At work, we’d just released the latest version of our product. Most of us retired to the pub after that, a celebratory meal. Piles of food and lashing of beer. Not for me, driving home has its drawbacks.

Home eventually, tired, cotton wool for brains. Beer, beer would be good. Notes though, I’ll have to take notes, I’ll have to blog. All I want to do is fall asleep on the sofa.

What’s in the fridge, oh, a wheat beer, I can dump the sediment in, neck the lot.

So, yes, Moor Claudia, it does what t says on the tin, drink and fall asleep be merry. Dump¹ the lot into a glass and neck it… 😴💤💤💤

¹ Yes, I know the can says store upright and pour gently, but it’s a wheat beer…

Advent Beer: Wild Beer Bibble

For some reason I’ve not had that many beers from Somerset based Wild Beer Co. I’ve found some of their small bottles to be distinctly lacking, while their big bottles we just a bit too pricey.

Bibble, according to the Wild Beer website, is evidently means to drink regularly, so it’s presumably a Session IPA type affair. It poured a marmalade orange with a thinish off white head, it wasn’t a lively pour. In a similar fashion to the Release the Chimps from the other night, this can had some sediment in it. Unlike the Release the Chimps, this sediment didn’t appear to overly affect the beer in the glass, other than making it slightly opaque.

The nose had notes that implied the contents had been shown plenty of biscuity malt and a few hops; although I couldn’t place any particular aroma. For a beer with that colour and smell, I was quite disappointed by the mouthfeel, while it initially started out filling the mouth, it quickly went the way of watery and dissipated.

You could argue that this was the beer being juicy, but it meant that the lingering aftertaste was disappointing. I was expecting more bitterness and more flavour from the hops. It was all just a little plain, with nothing really standing out, other than the disappointing mouthfeel.

I’ve found that some beers taste better when you don’t think. They’re better when you take a hearty mouthful, rather than a contemplative sip. This would be one of those beers. It was more satisfying taking a large mouthful, at least while the beer was in the mouth. This also seemed to truncate the aftertaste, with the flabby wateriness departing quicker and leaving a subtle bitter marmalade flavour behind it.

So a drinking beer, rather than a contemplative beer and probably better from keg.

Advent Beer: NVB Release The Chimps

I knew this day would come. The day where a craft can would contain yeast that shouldn’t be there. No way to know, until it’s too late and already in your glass.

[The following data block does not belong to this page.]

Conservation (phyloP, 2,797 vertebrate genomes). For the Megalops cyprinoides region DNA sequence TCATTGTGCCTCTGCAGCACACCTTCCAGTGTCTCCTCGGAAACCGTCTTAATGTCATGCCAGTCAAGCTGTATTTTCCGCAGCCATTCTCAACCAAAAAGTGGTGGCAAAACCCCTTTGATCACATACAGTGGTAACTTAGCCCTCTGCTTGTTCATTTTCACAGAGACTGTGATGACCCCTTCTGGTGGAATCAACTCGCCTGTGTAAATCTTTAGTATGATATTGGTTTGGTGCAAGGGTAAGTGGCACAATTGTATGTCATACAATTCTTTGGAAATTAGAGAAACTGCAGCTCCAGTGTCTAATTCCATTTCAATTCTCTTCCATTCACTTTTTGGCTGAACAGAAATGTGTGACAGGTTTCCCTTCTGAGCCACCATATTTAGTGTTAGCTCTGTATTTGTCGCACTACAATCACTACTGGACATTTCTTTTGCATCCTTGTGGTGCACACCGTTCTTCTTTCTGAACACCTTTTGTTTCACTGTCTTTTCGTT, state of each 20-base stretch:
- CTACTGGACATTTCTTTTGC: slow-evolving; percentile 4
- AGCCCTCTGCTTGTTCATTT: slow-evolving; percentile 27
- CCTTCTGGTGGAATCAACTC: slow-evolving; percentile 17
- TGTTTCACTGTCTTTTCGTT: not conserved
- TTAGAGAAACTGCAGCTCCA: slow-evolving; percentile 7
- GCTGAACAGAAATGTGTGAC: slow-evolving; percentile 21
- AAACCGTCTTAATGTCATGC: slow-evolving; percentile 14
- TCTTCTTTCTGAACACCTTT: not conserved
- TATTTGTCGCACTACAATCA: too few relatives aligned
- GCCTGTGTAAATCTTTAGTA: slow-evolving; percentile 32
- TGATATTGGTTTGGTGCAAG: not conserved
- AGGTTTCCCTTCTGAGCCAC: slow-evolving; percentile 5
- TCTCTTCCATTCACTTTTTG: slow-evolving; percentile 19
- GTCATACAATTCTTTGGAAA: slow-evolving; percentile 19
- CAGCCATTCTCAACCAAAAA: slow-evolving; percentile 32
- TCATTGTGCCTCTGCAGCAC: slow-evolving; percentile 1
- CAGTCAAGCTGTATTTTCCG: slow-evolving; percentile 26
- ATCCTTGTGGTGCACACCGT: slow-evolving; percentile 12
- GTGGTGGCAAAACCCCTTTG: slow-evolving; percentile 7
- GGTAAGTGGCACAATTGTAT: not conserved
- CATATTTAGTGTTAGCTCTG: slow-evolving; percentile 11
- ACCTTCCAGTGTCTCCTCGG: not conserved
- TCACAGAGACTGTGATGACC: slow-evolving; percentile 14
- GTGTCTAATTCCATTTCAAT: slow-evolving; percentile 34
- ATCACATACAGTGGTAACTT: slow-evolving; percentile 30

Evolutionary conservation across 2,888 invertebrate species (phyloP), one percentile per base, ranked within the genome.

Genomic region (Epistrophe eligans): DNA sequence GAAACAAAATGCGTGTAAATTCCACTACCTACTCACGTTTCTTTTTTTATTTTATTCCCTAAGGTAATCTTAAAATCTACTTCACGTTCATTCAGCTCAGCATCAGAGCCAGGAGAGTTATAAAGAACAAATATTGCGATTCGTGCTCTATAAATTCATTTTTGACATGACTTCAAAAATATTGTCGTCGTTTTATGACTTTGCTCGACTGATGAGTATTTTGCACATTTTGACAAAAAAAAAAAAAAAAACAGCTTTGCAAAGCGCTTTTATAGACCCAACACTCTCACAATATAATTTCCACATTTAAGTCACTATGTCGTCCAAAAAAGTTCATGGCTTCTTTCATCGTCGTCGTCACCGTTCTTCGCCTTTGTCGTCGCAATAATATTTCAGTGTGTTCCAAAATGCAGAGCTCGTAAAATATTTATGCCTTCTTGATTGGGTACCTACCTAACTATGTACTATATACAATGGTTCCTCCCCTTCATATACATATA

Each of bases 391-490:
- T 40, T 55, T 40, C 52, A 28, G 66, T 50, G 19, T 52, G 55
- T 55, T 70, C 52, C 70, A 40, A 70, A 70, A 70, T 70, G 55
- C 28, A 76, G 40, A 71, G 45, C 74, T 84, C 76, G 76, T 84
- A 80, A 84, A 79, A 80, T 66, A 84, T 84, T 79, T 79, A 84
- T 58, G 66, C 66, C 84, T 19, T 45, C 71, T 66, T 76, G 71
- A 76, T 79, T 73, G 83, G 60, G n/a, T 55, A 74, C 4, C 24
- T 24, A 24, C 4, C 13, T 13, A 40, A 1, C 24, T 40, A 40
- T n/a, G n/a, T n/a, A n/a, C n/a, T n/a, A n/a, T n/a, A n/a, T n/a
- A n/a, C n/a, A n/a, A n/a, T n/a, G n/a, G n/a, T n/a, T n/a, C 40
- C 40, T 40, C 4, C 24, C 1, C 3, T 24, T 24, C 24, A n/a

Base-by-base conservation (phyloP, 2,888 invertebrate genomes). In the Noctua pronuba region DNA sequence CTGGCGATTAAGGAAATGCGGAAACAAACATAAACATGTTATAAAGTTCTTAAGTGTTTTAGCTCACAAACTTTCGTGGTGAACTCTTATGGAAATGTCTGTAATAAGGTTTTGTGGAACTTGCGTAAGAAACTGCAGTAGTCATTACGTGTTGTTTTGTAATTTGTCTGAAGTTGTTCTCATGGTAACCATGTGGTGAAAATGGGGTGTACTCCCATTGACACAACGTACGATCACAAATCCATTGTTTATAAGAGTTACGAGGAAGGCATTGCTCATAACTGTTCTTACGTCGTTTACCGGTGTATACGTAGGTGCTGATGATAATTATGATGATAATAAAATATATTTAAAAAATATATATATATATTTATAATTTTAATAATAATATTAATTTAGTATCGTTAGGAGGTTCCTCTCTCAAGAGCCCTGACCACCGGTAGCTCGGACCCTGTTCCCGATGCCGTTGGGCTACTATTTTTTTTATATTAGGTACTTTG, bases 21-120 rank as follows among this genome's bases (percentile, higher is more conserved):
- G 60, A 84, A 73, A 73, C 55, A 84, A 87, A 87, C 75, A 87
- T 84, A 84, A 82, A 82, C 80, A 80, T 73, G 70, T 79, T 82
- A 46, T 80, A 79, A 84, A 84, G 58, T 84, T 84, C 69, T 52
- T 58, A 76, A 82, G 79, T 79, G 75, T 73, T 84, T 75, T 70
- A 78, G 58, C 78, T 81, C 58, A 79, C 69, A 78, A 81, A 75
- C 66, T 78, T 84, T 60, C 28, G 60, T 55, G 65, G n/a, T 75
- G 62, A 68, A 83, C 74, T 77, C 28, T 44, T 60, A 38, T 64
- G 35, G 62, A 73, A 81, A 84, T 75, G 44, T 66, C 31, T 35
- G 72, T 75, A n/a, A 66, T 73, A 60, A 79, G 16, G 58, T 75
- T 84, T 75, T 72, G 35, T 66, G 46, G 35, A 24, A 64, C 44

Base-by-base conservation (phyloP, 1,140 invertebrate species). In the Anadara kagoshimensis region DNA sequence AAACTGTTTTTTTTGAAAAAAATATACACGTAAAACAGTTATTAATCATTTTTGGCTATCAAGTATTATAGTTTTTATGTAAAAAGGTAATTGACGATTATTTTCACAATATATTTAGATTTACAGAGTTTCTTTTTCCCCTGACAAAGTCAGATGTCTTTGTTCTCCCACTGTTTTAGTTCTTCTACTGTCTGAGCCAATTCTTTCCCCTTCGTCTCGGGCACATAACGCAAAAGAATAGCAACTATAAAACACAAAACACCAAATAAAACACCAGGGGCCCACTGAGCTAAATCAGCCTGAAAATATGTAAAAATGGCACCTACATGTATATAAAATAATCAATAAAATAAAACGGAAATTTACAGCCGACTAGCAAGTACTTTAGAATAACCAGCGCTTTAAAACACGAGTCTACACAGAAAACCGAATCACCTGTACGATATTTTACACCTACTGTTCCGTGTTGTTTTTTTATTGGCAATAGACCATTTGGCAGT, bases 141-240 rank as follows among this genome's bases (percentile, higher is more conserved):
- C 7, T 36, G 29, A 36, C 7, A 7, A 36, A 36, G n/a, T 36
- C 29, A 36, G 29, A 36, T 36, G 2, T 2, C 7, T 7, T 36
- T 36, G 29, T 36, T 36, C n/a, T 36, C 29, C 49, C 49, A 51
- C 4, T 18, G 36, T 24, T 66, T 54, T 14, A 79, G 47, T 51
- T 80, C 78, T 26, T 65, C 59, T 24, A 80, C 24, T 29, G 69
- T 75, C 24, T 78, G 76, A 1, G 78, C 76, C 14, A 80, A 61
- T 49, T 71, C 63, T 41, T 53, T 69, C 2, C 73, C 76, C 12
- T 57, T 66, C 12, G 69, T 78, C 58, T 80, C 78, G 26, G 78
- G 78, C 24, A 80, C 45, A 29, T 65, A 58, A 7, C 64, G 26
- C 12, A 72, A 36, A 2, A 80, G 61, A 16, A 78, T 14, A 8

Nene Valley Brewery are new to me. I’ve seen their cans on the shelves at Thirsty, but have always passed over them, choosing beer from better known breweries. Advent Beer gave me the perfect opportunity to pluck one off the shelf and give it a go.

The can opened noisily, with some foam instantly coming out of the resulting opening. It didn’t quite gush, but made for a lively pour into the glass, taking three attempts to get it all in. Once the can was empty, it was pretty obvious that there was some sediment in the glass, with tiny suspended particles and a few larger dollops of yeast on the bottom.

There was nothing on the nose, at least nothing I could detect. The usual Session IPA type bouquet that I was expecting to be bursting forth, was absent. Instead, nothing, quite the disappointment. I’d like to tell you that it was nicely bitter and tasted of some fancy hops, but to be honest, all I could taste was manky yeast.

I couldn’t find anything on the can to say that the yeast should’ve been there, no mention of it being can conditioned, for example. The further I got through the glass, the more annoyed I got, mainly as there seemed to be a half decent beer underneath. Hop character would start to form in the mouth, and I’d get my hopes up, only to have them trodden underfoot by the rampaging manky yeast flavour.

Was it just a duff can? Was it supposed to be packaged like that? Was it just slackness from the brewery, or the canners? Either way, I suppose I knew this day would come, when you can’t see into the container to make a judgement call on when to stop pouring. At least with glass, you can generally see any sediment, intentional or not, sliding down towards the neck and stop pouring.

I really wasn’t impressed last night, more at the waste of money, rather than anything else. I suppose that it’ll now be a while before I pluck another NVB can off the shelves, instead choosing beer from better known breweries who I know I can trust.

Advent Beer: Beavertown Quelle Farmhouse Pale

Pretty sure Beavertown Quelle used to be called a Saison, rather than a Farmhouse Pale. What’s in a name? De toute façon, est-il bon?

for some reason I’ve never had this beer before, even though I’ve seen it around. I’m not sure why, but as it turns out, it’s been my loss.

It poured a pale, hazy, light straw colour, with a loose white head. Looking just like you’d imagine a saison should. I didn’t get much on the nose, there was some freshness with a hint of underlying lemon though. In the mouth, it was tart, lemony, peppery, quenching and very drinkable. It also had a lingering, slightly yeasty and very mouthwatering aftertaste.

The only fault I could mention, was that it became really quite cerealy / wheaty as it warmed up, which wasn’t so great. Having said that, this isn’t really the kind of beer that will be getting left to warm up. It’s that good, you’ll have drunk it all, before it get’s anywhere near that state.

I like it, a lot.